I bought a four-year-old MacBook Pro instead of a new one. Here’s why

Alex Blake for Digital Trends:

Apple no longer innovates.” It’s a line we’ve been hearing from naysayers EVER since Tim Cook took over the reigns from Steve Jobs… Apple does innovate, of course, and the latest MacBook Pro models — with monstrous eight-core i9 processors and Touch Bars aplenty — are no exception. There’s enough innovation in both software and hardware to impress even the most curmudgeonly of cynics.

So when the time rolled around for me to kit myself out with a shiny new MacBook, you would think I headed straight for the 2019 MacBook Pro and paid like it was going out of fashion. Wrong. I completely ignored it. In fact, I didn’t so much ignore it as turn around and high-tail it in the opposite direction. I bought a 2015 MacBook Pro instead.

Why opt for a four-year-old MacBook Pro instead of the latest and greatest model from just a few months ago? After all, this year’s model comes with a keyboard that’s even less likely to fail and ignore your key presses. How’s that for innovation?

A 2015 MacBook Pro has more than enough power for most people, and unless there’s a specific reason for you to get a newer model — the Core i9 processor, say — upgrading is not strictly necessary. My demanding workload of browsing cat videos in my pajamas does not require a Touch Bar.

MacDailyNews Take: Keyboard avoidance is a thing, but it’s another overblown issue. We have several MacBook/Air/Pro models with butterfly keyboards of various vintages and and they all work perfectly (it’s we who’re prone to making the typos, not the keyboards).

Beyond the keyboard, there is something to be said for assessing your needs (now and into the foreseeable future) and buying an older model that’ll suit you just fine and cost way less than the newest models. More people should do that, actually.


  1. “More people should do that, actually.”

    More people ARE doing that, simply because computers (desktop or laptop) having gotten so powerful that the vast majority of users simply don’t need any more power than that provided by a 3 or 4 year old model.

    The new Mac Pro is a clear illustration of where Apple is putting its “computer” development dollars. Clue: It isn’t in the casual (or semi-pro) workspace. The angst shown by so many for a $999 display emphasizes the point very well. Those that don’t need XDR Display wouldn’t be buyers at any price. Those that do will gladly pay Apple’s price simply because the XDR Display/Stand combo is less expensive than competing products (something the complainers will not address in their compalints).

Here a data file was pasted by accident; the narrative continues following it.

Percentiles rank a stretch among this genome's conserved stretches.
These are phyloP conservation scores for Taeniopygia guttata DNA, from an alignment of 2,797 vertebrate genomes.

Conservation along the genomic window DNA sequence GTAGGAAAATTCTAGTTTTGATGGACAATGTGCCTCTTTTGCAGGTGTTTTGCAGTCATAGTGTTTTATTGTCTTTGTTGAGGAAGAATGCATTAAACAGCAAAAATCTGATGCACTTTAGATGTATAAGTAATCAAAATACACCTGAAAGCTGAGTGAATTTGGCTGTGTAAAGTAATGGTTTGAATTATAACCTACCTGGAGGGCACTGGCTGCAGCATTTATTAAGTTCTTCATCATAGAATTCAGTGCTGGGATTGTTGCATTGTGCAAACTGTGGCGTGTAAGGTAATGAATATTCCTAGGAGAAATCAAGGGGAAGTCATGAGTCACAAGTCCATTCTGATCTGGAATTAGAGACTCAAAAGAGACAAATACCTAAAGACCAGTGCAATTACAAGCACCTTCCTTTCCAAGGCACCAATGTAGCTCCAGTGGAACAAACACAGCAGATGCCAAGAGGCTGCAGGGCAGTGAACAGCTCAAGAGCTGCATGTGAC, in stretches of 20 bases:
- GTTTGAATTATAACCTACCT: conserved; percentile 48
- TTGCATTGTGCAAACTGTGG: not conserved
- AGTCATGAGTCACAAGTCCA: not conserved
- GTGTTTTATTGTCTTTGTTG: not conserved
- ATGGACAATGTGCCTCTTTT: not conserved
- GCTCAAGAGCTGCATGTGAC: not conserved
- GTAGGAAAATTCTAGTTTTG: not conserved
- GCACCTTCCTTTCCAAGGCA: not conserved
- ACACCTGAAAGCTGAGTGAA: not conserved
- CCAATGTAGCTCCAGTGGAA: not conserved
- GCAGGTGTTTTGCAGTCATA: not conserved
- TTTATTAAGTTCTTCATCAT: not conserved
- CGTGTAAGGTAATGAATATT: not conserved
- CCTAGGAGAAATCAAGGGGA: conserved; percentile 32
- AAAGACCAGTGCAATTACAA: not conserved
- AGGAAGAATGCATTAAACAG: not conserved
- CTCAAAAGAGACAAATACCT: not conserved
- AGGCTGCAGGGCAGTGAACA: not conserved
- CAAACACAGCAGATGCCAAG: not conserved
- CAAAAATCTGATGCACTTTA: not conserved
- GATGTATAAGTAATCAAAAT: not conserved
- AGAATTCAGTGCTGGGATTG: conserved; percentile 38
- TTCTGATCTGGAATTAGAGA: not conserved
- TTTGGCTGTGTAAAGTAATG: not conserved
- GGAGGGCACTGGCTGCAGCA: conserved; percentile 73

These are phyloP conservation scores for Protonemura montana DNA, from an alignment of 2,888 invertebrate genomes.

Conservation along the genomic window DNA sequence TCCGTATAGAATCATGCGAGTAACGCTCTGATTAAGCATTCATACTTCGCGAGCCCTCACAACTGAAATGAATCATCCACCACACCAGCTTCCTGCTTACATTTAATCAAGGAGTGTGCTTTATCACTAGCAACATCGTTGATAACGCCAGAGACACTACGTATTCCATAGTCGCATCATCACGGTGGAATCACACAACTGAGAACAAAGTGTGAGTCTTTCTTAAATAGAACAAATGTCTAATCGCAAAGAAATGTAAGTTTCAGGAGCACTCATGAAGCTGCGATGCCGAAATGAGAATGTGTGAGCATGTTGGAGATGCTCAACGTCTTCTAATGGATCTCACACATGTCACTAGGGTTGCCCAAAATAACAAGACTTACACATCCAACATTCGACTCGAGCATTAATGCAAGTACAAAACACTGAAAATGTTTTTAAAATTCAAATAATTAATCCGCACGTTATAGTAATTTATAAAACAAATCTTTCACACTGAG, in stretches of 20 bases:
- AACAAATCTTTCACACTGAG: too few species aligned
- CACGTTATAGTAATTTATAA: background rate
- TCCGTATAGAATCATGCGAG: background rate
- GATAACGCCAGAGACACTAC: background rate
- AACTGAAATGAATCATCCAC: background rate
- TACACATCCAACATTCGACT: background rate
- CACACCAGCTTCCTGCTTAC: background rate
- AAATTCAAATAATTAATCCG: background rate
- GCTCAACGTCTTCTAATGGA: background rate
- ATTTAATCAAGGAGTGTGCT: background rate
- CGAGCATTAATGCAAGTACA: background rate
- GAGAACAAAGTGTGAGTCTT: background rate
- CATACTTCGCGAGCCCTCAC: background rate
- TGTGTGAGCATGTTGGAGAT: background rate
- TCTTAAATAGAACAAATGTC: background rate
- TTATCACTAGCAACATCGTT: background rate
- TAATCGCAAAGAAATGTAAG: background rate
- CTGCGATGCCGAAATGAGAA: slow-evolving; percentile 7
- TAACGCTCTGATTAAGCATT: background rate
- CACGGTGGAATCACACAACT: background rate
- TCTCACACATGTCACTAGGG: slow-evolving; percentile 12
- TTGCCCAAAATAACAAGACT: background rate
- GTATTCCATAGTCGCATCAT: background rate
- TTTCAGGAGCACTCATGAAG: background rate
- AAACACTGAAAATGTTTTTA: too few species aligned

2. Agreed. Back in the day I wanted to upgrade my 2011 Mac mini with one that supported USB 3.0. This was about 2013. Excitedly waited for a possible refresh of the Mac mini in 2014.

    After learning about the 2014 Mac Mini I was fortunate enough to have found brand new 2012 quad-core Mac mini’s being sold at Best Buy AND being on sale. Bought one and over time upgraded the memory to 16 GB and put in a 2TB SSD from OWC. The memory came from them as well. It is still my main computer today. I love the machine.

    I am glad Apple reversed direction with the 2018 Mac mini. Am very excited by those machines.

    I am fortunate to still be using an external Apple keyboard from 2012 the ones with the nice white, chicklet keys. It is still in great condition.

    I do want to upgrade my Mac mini in a year or two. Who knows it maybe to a new 2018 Mac mini if Apple repeats itself. Something tells me that a guy who drives a 2012 Mac mini as his main machine is NOT the target audience for the new 2019 Mac Pro. 😀 But I am very excited by the machine and for those professionals who are the target audience.

  3. I just purchased a used, in excellent condition 2015 MacBook Pro (512GB SSD, 16GB RAM) for my lovely bride to replace her 2011 MacBook Pro. She’s quite happy with it and now I have a Mac laptop for when I need to travel.

  4. I have a MBP (2018) beefed up with extra RAM and SSD. BIGGEST REGRET in my use and purchasing of macs since the 1980s (first was SE30). Keyboard is garbage. Pure and simple. Good luck to those who haven’t suffered, but those that do, know exactly what I’m talking about. A simple case of form over function, design before utility.

    1. Have never liked Apples too-thin chiclet keyboards. I am not a superb touch typist, but do fairly well except the chiclet kind. Always messing up and having to look at the darn keyboard. Still using/loving my Macally iKey from way back in the day (year). Even some of the industrial Dell keyboards I find easier to use (after a little system prefs changes).
      I also like the Matias keyboard, though have had a little problem with a key or two breaking. I think that may be due to one of my Pharmacist’s heavy hand.